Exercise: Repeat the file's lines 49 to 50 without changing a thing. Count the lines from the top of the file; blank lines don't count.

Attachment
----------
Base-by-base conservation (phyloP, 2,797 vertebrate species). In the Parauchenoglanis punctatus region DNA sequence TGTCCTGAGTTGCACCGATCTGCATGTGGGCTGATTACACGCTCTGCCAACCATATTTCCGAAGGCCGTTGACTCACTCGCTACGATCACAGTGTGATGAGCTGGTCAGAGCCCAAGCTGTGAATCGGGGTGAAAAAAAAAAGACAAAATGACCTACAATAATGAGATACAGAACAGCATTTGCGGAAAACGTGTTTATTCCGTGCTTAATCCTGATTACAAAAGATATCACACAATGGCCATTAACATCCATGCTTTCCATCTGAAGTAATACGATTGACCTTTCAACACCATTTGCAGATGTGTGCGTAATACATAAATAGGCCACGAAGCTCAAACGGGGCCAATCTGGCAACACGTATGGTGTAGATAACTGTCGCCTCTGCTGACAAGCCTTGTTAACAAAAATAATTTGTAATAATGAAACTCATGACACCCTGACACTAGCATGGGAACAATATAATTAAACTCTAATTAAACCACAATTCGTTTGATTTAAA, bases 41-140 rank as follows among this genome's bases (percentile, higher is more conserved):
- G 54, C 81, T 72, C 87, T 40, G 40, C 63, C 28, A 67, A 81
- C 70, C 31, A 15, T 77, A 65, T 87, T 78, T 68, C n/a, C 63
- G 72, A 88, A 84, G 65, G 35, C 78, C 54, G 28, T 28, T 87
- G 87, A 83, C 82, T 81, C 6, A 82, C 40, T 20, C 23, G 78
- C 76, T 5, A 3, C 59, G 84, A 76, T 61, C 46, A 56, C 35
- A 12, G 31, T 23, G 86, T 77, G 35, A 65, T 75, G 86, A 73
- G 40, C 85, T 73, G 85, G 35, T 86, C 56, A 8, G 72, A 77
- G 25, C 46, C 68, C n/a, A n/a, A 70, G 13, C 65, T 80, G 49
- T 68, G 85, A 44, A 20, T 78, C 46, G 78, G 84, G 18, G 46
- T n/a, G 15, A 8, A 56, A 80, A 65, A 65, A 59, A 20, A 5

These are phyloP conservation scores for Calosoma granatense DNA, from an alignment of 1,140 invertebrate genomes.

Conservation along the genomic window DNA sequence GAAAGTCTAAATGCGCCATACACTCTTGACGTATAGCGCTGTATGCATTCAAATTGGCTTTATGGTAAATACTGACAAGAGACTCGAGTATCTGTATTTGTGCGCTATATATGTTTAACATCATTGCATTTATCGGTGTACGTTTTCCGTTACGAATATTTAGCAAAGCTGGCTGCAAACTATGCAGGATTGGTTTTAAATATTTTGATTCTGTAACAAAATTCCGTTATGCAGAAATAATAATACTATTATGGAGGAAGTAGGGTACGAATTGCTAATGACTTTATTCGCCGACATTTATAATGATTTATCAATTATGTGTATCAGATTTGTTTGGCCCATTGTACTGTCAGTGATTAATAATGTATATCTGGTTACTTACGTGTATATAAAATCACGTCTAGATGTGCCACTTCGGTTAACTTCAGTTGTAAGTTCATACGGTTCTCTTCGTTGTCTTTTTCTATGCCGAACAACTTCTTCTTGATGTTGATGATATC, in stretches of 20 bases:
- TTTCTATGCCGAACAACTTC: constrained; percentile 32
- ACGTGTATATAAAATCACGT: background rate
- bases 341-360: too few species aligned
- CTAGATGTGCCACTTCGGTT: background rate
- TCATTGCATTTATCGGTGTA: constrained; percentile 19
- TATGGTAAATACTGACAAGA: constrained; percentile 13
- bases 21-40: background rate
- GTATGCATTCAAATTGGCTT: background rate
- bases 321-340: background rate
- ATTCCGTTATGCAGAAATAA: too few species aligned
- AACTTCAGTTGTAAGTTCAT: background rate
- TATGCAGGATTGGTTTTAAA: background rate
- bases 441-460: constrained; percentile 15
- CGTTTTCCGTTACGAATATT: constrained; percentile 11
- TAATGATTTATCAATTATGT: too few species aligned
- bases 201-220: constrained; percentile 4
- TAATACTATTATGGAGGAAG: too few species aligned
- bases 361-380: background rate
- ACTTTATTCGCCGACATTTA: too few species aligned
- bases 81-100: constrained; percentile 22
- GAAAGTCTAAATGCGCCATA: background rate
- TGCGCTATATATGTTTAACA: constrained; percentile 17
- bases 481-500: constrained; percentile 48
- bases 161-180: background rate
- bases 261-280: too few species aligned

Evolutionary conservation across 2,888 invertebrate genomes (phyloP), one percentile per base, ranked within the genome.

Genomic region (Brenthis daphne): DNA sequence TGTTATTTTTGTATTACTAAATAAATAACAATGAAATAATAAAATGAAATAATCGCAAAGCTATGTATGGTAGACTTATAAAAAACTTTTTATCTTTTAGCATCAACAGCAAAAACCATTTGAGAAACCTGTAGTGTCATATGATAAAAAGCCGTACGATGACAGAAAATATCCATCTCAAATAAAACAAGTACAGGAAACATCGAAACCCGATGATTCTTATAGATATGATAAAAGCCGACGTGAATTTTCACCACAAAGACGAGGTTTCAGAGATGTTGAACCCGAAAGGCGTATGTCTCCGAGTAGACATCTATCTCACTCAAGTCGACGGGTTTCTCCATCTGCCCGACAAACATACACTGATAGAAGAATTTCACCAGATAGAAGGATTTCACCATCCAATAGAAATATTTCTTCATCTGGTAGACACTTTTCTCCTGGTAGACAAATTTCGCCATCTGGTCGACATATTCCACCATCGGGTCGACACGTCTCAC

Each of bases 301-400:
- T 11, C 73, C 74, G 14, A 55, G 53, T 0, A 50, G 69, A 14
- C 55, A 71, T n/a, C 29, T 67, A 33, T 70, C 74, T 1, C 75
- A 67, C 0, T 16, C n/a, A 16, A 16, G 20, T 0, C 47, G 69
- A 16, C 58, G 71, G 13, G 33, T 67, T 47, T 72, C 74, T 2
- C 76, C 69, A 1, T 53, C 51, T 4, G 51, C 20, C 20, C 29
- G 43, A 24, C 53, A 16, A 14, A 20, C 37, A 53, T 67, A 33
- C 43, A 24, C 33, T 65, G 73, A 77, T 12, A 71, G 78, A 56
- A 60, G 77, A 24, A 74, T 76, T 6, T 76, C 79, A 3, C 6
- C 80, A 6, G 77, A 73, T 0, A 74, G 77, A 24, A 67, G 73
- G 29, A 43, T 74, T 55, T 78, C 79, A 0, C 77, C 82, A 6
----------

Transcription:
- A 60, G 77, A 24, A 74, T 76, T 6, T 76, C 79, A 3, C 6
- C 80, A 6, G 77, A 73, T 0, A 74, G 77, A 24, A 67, G 73